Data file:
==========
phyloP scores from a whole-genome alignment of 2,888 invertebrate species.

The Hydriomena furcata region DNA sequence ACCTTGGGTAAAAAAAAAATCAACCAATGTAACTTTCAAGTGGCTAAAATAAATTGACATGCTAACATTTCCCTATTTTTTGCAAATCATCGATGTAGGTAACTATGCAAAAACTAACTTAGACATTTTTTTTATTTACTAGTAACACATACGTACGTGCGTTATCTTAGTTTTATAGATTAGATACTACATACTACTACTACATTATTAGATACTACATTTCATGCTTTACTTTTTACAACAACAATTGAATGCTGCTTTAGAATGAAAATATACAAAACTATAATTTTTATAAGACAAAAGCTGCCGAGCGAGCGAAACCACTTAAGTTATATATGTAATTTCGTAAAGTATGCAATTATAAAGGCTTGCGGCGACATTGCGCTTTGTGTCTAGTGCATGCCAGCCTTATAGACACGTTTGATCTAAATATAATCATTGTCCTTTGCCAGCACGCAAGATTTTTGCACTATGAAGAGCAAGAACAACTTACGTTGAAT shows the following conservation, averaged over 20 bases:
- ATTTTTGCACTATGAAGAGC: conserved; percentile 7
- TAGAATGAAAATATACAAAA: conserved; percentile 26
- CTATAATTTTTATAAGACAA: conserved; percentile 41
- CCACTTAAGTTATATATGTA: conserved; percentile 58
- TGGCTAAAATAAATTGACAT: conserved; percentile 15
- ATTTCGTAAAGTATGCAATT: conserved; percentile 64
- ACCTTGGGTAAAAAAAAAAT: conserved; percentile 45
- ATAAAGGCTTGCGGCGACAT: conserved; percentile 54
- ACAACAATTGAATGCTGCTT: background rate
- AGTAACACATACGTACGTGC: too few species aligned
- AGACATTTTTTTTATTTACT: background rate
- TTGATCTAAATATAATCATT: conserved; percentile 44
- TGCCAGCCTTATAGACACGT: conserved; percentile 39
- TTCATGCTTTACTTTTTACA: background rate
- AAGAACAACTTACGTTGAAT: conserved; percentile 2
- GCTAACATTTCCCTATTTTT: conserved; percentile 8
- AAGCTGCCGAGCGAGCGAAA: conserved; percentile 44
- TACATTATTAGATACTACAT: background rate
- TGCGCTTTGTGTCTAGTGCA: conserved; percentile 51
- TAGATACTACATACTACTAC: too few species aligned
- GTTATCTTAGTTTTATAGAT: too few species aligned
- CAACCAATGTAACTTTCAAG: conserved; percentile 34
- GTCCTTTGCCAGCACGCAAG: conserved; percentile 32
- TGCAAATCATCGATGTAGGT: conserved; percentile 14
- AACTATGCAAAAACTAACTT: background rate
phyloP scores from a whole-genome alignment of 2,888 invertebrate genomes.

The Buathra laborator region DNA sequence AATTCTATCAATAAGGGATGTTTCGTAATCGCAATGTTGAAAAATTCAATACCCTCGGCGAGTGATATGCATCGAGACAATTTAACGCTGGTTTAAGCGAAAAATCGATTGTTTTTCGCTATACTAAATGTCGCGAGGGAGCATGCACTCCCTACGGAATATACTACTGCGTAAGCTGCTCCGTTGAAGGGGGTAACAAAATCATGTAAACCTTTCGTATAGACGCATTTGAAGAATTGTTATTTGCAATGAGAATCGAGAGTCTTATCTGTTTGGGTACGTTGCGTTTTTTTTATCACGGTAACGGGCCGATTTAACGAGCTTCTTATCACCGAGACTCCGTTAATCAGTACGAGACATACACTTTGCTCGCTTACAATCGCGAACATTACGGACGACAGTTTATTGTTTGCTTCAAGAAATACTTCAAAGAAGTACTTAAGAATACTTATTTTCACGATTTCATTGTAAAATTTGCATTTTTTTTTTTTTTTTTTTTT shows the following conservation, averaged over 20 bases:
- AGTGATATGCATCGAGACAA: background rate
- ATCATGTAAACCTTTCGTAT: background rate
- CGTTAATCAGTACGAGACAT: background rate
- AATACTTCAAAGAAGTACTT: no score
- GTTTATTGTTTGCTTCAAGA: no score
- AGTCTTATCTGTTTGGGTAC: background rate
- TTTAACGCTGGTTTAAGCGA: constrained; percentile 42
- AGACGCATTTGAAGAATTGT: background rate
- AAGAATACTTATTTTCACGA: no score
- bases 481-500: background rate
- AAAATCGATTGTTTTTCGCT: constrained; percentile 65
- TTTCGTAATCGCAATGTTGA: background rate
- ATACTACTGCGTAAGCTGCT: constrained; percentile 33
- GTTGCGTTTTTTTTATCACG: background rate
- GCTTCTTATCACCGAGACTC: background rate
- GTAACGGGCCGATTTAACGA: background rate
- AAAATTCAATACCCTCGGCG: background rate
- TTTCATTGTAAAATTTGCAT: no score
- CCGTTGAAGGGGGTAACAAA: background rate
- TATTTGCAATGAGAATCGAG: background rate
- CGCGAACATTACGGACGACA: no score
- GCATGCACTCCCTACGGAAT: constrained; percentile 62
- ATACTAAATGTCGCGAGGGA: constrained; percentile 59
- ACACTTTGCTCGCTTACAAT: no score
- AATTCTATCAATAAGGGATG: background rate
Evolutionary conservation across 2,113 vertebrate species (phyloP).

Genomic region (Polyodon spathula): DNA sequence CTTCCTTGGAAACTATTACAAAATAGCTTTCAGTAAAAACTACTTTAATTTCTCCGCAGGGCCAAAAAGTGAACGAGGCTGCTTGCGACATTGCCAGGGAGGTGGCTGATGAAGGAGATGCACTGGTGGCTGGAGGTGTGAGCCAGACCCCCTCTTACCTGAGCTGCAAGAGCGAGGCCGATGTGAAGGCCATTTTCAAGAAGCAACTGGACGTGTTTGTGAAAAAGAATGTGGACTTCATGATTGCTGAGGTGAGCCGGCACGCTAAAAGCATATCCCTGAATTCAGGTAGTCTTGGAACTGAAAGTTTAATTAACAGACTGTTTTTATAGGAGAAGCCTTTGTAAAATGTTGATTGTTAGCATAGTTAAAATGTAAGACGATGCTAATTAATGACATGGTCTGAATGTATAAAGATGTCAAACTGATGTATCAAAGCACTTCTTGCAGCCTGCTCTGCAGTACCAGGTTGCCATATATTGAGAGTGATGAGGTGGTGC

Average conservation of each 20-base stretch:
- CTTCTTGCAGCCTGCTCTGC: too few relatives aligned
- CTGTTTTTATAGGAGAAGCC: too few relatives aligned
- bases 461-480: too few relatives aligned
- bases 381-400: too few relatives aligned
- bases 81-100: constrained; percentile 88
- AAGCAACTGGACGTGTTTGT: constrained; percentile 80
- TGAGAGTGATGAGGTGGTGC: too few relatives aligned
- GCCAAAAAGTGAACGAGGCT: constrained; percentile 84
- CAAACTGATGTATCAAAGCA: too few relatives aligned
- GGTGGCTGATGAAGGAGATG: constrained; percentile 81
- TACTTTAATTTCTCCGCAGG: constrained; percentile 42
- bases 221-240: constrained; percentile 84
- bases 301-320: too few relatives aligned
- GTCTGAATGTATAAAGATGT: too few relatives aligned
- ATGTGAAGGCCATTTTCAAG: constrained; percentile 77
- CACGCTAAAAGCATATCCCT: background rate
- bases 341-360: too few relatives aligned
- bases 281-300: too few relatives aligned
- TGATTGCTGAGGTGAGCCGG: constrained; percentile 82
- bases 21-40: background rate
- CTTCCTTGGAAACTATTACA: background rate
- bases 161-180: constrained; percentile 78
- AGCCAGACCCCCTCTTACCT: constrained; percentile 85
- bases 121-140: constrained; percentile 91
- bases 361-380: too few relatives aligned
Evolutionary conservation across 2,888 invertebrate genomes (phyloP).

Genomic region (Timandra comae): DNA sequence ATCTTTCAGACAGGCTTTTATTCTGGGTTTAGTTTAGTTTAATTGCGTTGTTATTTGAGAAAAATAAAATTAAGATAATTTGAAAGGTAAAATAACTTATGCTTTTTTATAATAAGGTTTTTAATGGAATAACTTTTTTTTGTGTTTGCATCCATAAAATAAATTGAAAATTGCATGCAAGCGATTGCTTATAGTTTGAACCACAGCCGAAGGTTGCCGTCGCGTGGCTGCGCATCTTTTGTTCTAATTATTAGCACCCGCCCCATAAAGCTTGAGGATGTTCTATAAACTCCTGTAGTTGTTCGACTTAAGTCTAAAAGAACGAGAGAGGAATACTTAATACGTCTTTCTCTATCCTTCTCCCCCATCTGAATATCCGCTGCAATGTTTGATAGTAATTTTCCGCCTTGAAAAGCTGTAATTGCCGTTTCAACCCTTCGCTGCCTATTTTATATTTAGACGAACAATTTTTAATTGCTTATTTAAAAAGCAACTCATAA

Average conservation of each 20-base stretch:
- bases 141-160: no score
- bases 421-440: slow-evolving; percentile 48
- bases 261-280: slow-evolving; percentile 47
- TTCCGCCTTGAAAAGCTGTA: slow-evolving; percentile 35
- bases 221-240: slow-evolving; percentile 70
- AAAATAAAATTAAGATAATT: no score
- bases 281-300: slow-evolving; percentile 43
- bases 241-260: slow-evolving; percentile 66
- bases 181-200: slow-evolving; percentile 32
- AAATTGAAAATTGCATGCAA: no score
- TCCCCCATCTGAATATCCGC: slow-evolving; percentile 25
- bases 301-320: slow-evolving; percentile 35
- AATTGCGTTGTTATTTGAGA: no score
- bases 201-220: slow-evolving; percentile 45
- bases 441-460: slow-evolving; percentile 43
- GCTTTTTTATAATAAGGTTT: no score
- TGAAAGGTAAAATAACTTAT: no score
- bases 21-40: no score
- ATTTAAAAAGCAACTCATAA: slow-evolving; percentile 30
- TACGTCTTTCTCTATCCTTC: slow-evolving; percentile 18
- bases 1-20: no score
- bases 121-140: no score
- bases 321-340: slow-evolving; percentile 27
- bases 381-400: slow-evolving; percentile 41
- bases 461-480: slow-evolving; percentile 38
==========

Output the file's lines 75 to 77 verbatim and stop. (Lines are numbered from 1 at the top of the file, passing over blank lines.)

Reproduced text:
- bases 281-300: too few relatives aligned
- TGATTGCTGAGGTGAGCCGG: constrained; percentile 82
- bases 21-40: background rate